In transportation, there seems to be a saying that we all have to better understand the customer with big data applications. Before this year’s Innotrans, many new companies are popping up that want to do a railway ticket purchasing or transport ticket purchasing platform. What they are all seeking is the higher-order-value position – a position that sits between the transport provider and the customer.
While intuitively, this makes perfect sense and the theory predicts that with such a position, prices on the lower-order-value provider can be dictated, I also believe this intuition is horribly wrong and most of these providers will not survive more than the next 3 to 5 years.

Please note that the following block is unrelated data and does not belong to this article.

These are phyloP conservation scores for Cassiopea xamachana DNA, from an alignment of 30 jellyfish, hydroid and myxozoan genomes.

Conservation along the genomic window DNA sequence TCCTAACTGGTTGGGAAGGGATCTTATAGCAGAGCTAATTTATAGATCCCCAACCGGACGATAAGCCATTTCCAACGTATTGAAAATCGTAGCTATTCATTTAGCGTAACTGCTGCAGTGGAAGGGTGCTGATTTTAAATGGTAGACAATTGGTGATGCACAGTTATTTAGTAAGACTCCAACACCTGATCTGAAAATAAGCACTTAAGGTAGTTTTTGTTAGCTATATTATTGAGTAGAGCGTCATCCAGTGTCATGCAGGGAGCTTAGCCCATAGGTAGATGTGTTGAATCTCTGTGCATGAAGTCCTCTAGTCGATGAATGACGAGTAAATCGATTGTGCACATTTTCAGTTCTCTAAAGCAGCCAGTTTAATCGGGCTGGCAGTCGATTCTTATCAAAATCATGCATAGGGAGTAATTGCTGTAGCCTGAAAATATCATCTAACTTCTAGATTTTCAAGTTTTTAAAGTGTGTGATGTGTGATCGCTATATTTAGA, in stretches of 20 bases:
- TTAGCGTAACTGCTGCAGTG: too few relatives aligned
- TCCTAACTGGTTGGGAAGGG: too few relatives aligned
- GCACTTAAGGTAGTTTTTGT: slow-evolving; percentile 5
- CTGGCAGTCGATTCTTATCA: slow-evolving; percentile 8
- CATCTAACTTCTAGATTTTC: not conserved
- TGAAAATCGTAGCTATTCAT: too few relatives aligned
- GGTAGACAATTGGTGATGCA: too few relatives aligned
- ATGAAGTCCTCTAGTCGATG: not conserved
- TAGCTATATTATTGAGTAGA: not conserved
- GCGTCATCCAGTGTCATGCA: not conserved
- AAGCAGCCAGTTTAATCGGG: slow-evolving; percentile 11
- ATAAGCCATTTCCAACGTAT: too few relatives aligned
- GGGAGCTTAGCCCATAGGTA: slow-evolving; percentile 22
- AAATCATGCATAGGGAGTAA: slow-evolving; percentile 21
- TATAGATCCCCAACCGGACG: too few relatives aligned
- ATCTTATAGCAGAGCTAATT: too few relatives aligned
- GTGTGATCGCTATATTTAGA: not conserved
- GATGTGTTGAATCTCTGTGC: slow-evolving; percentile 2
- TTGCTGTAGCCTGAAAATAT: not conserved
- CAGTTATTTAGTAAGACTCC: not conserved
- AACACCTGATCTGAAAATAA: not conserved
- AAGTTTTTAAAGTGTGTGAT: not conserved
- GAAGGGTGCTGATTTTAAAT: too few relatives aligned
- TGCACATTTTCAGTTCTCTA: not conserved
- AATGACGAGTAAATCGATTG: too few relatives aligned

The strategic concept on which these business models are based build on the idea of replacability along the value chain. In transport however, you often have an issue of scarcity, e.g. landing slots at an airport or available railway track access slots between two cities. These limitations often dominate the market, e.g. are impossible to breach entry barriers, and alternative modes of transport, e.g. the Fernbus, have their own system limitations as well. Therefore the overall strategic concept will not prevail on a long-term. I do not even think that any transport service providers will go bust because of these higher-order-value business models. Rather, the providers will eventually move into their terms and give themselves the better pricing.